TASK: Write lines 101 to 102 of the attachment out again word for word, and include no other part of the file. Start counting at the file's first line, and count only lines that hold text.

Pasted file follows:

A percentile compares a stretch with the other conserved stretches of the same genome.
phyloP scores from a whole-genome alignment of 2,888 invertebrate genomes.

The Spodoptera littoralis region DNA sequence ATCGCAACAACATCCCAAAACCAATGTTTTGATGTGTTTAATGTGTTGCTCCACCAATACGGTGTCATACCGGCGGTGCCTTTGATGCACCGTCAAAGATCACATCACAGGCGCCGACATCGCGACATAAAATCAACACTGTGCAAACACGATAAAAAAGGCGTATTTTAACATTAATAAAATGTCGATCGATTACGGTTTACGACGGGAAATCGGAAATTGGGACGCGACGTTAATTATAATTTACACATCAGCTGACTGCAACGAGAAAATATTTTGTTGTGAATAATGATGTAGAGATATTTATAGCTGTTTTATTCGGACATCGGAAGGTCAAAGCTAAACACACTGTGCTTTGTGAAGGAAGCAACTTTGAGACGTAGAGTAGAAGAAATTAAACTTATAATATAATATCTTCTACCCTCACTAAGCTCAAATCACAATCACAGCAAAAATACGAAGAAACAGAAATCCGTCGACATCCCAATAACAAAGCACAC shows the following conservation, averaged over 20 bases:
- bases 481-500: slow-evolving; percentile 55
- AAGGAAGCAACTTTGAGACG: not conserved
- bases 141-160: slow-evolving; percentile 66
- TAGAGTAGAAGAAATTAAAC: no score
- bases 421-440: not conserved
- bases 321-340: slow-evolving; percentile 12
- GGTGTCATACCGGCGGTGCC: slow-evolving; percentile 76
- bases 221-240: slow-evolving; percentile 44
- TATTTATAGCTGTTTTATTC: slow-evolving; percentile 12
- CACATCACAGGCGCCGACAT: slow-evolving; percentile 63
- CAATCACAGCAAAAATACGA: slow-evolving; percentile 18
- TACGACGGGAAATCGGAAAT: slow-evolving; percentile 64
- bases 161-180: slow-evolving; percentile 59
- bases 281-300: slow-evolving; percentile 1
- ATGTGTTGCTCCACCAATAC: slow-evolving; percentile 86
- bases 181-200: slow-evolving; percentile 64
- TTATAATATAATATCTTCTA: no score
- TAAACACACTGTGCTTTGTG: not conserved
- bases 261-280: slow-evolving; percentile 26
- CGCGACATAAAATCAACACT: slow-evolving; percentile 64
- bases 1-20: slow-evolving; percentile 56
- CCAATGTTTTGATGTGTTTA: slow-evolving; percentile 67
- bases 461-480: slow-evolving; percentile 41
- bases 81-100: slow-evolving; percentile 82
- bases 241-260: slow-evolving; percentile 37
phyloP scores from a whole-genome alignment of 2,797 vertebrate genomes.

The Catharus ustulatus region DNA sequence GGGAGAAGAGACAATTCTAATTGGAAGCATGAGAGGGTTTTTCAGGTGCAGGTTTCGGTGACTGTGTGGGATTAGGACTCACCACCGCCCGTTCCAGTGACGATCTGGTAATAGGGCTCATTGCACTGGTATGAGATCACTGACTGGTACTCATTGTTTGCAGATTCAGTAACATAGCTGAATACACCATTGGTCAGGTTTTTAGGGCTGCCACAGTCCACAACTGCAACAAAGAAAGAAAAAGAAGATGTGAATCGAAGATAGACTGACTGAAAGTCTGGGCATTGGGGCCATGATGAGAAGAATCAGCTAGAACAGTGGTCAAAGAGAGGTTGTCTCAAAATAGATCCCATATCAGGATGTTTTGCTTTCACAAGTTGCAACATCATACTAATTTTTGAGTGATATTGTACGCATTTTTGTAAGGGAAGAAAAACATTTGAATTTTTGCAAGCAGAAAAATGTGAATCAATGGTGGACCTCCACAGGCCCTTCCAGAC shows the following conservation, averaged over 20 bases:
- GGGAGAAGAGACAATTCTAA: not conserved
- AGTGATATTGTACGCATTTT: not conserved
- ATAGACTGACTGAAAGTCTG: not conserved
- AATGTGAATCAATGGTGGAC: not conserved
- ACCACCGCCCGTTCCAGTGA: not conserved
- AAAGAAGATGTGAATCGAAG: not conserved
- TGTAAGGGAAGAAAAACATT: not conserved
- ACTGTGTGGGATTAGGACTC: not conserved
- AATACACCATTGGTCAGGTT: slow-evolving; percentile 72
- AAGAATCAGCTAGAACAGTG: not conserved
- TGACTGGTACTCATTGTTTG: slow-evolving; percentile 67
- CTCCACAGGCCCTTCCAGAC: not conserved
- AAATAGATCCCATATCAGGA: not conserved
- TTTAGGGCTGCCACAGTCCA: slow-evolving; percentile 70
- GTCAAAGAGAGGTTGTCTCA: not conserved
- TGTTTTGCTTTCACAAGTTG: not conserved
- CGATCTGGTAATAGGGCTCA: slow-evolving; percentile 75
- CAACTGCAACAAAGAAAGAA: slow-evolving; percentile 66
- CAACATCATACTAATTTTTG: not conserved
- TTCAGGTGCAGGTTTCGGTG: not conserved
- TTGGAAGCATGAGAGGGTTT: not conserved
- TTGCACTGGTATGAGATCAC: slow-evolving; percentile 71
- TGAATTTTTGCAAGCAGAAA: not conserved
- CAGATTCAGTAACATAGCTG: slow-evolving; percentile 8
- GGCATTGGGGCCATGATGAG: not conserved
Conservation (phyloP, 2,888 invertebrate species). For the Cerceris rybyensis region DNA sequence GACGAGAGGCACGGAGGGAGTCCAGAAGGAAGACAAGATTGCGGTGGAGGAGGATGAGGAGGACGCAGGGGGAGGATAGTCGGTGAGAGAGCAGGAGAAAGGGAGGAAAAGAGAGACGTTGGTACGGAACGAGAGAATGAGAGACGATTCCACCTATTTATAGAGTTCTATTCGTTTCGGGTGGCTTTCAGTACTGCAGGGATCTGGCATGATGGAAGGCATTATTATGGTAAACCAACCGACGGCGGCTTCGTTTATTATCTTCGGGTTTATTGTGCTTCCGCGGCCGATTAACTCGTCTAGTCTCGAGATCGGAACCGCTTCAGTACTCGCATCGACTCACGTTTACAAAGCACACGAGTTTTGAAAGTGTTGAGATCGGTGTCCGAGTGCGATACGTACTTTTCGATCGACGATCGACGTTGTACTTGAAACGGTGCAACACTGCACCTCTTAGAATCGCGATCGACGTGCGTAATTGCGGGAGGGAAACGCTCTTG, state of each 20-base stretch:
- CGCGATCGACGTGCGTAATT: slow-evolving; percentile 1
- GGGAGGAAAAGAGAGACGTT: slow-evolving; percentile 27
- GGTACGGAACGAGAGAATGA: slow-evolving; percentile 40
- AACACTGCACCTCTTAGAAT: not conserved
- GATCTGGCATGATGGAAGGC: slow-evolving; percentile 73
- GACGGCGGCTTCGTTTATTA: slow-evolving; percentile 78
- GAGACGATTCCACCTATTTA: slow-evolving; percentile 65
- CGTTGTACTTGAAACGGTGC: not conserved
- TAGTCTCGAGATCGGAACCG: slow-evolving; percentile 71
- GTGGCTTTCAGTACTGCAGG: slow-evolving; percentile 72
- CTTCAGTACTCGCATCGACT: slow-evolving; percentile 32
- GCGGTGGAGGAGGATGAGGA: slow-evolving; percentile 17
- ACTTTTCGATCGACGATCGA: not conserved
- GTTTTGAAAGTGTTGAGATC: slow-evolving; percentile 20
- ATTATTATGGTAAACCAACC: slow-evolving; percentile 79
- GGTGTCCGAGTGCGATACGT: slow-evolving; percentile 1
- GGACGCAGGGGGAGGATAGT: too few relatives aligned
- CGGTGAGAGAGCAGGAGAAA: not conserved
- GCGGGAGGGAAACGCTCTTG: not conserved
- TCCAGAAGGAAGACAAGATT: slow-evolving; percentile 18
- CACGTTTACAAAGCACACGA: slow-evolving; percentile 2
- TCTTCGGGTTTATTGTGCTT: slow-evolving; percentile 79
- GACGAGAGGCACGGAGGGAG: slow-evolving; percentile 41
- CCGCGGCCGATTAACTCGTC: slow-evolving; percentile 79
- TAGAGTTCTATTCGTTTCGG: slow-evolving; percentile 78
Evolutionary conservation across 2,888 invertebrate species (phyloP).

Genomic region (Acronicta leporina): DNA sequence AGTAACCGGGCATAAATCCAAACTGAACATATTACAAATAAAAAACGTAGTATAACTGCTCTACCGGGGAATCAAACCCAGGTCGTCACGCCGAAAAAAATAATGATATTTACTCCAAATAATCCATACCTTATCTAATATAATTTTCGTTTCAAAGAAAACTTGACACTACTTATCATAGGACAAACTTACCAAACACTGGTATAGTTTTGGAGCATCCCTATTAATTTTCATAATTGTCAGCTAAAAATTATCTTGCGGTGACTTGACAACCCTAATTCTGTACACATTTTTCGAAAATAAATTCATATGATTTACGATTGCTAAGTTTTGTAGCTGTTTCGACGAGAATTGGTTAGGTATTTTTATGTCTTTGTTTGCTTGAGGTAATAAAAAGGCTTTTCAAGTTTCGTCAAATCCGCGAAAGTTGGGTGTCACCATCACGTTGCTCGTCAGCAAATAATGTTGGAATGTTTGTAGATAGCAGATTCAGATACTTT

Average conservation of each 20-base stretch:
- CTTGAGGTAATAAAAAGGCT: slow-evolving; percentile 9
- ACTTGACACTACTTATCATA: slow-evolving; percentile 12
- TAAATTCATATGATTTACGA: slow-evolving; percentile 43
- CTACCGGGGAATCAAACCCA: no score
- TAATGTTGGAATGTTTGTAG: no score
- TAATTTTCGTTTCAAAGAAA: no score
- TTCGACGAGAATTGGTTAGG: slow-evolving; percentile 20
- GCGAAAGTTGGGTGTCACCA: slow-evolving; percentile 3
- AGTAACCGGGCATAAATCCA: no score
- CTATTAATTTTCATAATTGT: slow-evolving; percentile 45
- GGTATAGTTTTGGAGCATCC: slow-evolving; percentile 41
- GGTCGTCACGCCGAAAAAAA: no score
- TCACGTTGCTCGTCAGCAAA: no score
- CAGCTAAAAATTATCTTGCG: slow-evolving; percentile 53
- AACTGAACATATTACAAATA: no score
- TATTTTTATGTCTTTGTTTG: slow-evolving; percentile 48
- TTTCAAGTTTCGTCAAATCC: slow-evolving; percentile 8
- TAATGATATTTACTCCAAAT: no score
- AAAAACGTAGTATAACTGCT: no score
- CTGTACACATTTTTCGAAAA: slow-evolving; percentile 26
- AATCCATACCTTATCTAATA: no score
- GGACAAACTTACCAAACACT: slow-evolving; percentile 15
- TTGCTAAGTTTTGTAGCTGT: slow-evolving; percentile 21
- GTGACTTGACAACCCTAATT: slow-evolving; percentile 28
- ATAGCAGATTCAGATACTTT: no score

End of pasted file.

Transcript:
- TTTCAAGTTTCGTCAAATCC: slow-evolving; percentile 8
- TAATGATATTTACTCCAAAT: no score